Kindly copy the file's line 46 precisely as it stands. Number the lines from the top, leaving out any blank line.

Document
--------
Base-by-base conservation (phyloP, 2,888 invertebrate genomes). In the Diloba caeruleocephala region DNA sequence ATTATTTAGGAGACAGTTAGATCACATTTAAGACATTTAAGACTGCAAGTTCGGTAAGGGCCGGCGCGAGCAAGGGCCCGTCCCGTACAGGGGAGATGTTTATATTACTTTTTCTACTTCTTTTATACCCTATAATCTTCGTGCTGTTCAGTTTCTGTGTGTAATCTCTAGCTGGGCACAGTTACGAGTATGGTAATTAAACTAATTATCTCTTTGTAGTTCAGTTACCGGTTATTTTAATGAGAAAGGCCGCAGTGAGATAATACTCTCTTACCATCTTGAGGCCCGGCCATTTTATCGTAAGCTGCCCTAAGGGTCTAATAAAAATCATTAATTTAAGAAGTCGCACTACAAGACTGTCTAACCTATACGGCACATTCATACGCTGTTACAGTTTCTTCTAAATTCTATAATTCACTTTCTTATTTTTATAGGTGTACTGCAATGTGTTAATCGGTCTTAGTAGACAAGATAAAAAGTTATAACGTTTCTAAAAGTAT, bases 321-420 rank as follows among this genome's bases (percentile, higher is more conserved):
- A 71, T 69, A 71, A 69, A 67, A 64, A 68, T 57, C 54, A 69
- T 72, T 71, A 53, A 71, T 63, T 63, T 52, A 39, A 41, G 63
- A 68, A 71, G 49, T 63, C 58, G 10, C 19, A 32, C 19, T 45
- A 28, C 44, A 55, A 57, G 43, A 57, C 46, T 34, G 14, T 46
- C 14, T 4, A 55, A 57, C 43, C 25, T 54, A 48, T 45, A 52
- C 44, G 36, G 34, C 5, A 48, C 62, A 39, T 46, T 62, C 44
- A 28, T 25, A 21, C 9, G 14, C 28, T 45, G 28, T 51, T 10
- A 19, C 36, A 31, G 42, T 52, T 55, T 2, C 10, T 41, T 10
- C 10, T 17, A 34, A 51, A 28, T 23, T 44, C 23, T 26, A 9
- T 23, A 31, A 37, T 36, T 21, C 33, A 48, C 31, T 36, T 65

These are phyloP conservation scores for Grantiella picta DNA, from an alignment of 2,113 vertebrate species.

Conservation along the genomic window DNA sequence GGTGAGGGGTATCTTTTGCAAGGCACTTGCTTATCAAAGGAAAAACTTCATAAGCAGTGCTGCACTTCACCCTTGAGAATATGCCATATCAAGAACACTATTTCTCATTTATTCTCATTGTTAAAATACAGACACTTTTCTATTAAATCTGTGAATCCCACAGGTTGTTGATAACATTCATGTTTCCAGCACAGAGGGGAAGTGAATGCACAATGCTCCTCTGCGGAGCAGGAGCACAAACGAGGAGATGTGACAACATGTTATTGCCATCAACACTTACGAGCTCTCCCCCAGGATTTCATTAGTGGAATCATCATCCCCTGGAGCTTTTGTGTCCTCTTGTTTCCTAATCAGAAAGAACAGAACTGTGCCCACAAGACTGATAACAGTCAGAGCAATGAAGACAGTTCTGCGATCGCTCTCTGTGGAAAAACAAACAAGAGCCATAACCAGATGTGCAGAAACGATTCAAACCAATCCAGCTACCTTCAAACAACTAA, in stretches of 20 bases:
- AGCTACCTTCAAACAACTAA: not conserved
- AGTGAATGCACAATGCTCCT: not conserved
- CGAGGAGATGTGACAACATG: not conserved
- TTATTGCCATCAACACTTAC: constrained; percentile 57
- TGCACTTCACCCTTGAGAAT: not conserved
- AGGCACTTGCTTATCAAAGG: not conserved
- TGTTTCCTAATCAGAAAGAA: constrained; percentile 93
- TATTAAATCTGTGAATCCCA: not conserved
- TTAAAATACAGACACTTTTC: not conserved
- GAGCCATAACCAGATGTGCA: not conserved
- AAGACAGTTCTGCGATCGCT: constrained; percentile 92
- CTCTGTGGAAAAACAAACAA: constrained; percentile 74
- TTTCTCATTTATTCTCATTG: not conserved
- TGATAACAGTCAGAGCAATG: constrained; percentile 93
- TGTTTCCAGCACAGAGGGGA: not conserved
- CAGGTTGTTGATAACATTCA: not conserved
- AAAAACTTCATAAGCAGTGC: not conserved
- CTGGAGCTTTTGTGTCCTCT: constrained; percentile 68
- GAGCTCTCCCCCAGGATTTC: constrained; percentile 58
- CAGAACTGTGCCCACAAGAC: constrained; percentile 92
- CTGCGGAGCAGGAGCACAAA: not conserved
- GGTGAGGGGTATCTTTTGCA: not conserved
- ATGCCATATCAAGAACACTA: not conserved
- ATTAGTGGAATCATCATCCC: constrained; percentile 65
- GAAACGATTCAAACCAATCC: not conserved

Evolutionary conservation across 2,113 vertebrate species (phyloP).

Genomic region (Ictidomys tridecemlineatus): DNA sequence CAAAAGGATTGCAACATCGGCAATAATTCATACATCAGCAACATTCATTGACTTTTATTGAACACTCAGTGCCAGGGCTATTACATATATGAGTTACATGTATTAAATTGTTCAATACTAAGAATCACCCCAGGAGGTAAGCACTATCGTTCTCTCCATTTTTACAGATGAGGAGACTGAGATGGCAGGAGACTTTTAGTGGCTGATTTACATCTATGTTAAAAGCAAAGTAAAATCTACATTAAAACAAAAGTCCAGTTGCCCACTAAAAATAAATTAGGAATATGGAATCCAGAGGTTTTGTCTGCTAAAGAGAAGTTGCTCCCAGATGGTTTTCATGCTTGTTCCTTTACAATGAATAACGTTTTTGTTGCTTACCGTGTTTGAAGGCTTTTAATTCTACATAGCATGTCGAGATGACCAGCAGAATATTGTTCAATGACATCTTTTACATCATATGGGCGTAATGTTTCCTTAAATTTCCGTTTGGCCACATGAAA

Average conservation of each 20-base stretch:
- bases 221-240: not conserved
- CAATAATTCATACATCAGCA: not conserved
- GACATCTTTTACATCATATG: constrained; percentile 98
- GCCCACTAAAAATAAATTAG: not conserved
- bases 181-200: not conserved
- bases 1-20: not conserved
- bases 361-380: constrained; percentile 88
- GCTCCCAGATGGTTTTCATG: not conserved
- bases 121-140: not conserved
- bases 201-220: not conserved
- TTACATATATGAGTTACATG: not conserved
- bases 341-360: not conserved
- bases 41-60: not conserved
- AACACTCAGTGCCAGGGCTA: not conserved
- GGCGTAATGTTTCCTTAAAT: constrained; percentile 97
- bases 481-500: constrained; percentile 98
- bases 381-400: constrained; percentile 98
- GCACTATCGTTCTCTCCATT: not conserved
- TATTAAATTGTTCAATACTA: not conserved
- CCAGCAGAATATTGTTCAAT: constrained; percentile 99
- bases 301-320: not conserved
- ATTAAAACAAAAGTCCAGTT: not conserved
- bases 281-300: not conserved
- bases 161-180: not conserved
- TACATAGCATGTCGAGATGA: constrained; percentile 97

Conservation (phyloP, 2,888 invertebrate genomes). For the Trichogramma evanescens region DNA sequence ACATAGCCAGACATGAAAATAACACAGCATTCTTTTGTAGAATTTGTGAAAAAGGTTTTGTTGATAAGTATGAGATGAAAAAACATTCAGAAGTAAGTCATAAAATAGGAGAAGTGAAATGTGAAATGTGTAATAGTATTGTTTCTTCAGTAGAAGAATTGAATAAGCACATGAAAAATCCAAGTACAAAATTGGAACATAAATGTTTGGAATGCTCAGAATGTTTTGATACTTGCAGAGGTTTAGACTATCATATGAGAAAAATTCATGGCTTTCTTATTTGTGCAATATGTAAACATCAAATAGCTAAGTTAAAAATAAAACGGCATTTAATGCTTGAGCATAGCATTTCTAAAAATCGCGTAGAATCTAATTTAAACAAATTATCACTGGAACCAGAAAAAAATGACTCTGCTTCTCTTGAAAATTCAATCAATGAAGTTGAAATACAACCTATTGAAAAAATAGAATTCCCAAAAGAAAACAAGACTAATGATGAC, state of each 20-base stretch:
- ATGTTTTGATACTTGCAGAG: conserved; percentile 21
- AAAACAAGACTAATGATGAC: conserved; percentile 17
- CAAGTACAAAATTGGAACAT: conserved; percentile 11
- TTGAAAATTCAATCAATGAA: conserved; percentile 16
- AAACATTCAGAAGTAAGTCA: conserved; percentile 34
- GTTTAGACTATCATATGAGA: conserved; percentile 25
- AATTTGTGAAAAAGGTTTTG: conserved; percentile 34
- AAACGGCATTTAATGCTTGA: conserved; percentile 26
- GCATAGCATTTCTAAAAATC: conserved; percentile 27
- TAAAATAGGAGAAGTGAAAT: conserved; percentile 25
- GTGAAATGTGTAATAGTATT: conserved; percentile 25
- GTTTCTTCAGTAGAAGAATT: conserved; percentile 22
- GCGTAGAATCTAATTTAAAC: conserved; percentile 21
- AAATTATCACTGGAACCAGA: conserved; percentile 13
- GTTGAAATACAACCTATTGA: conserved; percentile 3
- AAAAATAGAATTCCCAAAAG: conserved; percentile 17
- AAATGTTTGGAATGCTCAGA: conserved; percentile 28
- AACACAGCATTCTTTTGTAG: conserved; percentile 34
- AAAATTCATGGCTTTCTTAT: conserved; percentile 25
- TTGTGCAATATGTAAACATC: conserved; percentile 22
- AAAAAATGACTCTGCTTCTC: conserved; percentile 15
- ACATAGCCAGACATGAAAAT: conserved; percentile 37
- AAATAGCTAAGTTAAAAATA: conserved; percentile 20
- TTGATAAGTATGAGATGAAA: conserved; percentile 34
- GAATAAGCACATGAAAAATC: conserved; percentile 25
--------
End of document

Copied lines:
- bases 181-200: not conserved